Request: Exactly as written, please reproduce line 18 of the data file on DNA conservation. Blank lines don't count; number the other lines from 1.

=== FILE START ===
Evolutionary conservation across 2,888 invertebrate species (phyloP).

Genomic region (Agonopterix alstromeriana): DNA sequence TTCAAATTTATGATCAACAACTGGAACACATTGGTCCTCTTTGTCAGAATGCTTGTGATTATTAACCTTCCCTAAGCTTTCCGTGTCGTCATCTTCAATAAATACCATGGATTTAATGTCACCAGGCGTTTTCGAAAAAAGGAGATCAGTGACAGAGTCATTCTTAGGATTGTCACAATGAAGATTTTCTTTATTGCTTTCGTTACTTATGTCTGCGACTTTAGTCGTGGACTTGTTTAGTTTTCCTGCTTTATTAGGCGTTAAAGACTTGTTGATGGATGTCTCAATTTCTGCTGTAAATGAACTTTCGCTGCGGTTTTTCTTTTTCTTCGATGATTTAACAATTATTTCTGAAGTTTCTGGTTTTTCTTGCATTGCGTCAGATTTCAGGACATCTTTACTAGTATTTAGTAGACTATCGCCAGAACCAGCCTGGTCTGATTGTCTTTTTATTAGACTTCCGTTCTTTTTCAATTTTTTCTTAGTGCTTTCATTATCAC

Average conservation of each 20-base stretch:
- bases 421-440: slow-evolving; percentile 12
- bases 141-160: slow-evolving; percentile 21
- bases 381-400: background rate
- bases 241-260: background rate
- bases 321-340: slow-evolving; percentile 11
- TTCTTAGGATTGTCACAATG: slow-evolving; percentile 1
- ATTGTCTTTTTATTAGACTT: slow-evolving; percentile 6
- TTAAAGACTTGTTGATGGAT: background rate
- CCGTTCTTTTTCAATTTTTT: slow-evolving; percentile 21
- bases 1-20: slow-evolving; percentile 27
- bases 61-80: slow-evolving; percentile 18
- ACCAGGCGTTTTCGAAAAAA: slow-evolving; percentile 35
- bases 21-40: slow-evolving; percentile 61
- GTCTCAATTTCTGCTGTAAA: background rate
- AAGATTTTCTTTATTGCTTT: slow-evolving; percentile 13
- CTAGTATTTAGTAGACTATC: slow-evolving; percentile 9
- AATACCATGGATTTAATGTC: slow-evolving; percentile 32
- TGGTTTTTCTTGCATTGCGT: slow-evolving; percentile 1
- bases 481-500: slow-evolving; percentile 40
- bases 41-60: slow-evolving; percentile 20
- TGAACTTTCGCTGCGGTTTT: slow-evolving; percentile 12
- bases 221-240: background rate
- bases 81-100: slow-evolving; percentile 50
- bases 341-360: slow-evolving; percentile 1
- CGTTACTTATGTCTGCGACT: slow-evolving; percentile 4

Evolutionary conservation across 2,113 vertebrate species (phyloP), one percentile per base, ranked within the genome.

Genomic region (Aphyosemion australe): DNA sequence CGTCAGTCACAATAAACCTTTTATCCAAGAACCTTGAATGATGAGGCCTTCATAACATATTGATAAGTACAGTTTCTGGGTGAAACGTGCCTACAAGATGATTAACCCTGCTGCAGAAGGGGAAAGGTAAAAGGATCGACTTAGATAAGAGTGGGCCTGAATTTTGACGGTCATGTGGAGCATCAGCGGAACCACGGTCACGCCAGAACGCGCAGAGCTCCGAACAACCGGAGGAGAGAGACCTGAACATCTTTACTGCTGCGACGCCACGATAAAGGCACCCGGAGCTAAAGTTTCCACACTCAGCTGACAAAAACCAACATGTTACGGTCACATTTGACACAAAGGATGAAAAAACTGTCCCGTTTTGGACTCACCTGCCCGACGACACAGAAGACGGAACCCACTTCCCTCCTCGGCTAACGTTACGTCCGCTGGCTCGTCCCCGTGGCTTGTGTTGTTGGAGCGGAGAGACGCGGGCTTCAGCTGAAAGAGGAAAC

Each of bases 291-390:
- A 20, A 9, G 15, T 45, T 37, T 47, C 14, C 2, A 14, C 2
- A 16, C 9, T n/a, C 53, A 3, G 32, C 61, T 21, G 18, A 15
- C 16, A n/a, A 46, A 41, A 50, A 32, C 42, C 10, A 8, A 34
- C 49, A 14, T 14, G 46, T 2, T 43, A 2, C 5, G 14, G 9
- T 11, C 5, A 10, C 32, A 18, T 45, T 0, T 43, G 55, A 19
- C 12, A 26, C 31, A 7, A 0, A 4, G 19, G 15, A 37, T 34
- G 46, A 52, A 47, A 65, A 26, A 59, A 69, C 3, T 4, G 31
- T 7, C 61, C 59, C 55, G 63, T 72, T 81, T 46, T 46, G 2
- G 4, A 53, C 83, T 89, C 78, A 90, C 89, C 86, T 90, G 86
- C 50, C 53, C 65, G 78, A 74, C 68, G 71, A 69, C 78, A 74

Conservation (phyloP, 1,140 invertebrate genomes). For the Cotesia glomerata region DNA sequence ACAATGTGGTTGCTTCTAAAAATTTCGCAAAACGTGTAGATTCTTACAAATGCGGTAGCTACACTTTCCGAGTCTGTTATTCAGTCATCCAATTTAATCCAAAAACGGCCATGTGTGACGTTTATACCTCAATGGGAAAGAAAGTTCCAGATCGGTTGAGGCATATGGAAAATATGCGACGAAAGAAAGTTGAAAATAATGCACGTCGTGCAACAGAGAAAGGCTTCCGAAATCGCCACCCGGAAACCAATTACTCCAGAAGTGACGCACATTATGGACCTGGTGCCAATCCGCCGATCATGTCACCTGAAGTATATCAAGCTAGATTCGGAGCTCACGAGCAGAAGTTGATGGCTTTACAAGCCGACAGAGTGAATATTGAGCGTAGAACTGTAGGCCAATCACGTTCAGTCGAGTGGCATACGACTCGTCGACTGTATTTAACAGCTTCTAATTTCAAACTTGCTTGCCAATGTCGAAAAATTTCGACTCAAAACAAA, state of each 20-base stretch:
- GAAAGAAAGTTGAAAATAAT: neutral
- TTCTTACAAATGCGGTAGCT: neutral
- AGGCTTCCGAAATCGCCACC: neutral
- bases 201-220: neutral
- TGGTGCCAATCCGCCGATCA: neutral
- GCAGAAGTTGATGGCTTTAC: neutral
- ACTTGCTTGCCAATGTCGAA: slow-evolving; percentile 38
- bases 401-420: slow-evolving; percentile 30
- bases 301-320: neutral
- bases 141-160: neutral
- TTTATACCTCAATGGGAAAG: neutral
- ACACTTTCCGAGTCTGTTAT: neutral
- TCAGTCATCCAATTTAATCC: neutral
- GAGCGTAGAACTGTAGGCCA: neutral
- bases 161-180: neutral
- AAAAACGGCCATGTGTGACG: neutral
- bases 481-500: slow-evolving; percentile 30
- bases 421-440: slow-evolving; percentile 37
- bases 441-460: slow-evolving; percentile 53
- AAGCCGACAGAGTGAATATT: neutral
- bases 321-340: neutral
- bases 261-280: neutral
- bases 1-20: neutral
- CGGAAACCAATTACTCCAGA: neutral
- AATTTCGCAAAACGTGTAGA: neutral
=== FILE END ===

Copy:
- AAGATTTTCTTTATTGCTTT: slow-evolving; percentile 13